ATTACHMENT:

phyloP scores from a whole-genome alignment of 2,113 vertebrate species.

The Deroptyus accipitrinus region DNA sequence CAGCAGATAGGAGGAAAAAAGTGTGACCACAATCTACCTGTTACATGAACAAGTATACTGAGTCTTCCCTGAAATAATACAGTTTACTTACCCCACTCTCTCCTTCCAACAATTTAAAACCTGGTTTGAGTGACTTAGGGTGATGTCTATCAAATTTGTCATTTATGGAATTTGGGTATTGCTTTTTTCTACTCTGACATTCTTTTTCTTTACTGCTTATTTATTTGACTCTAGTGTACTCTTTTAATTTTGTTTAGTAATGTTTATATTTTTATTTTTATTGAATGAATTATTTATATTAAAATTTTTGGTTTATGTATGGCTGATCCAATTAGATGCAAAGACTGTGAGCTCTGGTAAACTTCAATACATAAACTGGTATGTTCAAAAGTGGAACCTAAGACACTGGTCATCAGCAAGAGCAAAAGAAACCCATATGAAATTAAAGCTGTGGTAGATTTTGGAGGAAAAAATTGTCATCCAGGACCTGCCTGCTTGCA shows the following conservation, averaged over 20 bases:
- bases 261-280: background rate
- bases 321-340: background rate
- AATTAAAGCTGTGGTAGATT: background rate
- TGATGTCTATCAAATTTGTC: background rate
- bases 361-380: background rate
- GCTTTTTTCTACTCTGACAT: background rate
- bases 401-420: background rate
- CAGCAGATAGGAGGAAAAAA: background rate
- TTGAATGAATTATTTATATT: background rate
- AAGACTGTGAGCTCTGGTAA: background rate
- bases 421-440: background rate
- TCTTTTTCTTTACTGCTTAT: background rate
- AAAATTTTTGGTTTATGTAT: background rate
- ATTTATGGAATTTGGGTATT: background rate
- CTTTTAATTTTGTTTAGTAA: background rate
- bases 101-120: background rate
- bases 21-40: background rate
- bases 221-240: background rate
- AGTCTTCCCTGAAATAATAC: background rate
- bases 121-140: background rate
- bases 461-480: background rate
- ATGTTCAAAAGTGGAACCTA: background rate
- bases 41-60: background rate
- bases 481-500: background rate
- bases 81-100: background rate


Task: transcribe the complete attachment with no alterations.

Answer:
phyloP scores from a whole-genome alignment of 2,113 vertebrate species.

The Deroptyus accipitrinus region DNA sequence CAGCAGATAGGAGGAAAAAAGTGTGACCACAATCTACCTGTTACATGAACAAGTATACTGAGTCTTCCCTGAAATAATACAGTTTACTTACCCCACTCTCTCCTTCCAACAATTTAAAACCTGGTTTGAGTGACTTAGGGTGATGTCTATCAAATTTGTCATTTATGGAATTTGGGTATTGCTTTTTTCTACTCTGACATTCTTTTTCTTTACTGCTTATTTATTTGACTCTAGTGTACTCTTTTAATTTTGTTTAGTAATGTTTATATTTTTATTTTTATTGAATGAATTATTTATATTAAAATTTTTGGTTTATGTATGGCTGATCCAATTAGATGCAAAGACTGTGAGCTCTGGTAAACTTCAATACATAAACTGGTATGTTCAAAAGTGGAACCTAAGACACTGGTCATCAGCAAGAGCAAAAGAAACCCATATGAAATTAAAGCTGTGGTAGATTTTGGAGGAAAAAATTGTCATCCAGGACCTGCCTGCTTGCA shows the following conservation, averaged over 20 bases:
- bases 261-280: background rate
- bases 321-340: background rate
- AATTAAAGCTGTGGTAGATT: background rate
- TGATGTCTATCAAATTTGTC: background rate
- bases 361-380: background rate
- GCTTTTTTCTACTCTGACAT: background rate
- bases 401-420: background rate
- CAGCAGATAGGAGGAAAAAA: background rate
- TTGAATGAATTATTTATATT: background rate
- AAGACTGTGAGCTCTGGTAA: background rate
- bases 421-440: background rate
- TCTTTTTCTTTACTGCTTAT: background rate
- AAAATTTTTGGTTTATGTAT: background rate
- ATTTATGGAATTTGGGTATT: background rate
- CTTTTAATTTTGTTTAGTAA: background rate
- bases 101-120: background rate
- bases 21-40: background rate
- bases 221-240: background rate
- AGTCTTCCCTGAAATAATAC: background rate
- bases 121-140: background rate
- bases 461-480: background rate
- ATGTTCAAAAGTGGAACCTA: background rate
- bases 41-60: background rate
- bases 481-500: background rate
- bases 81-100: background rate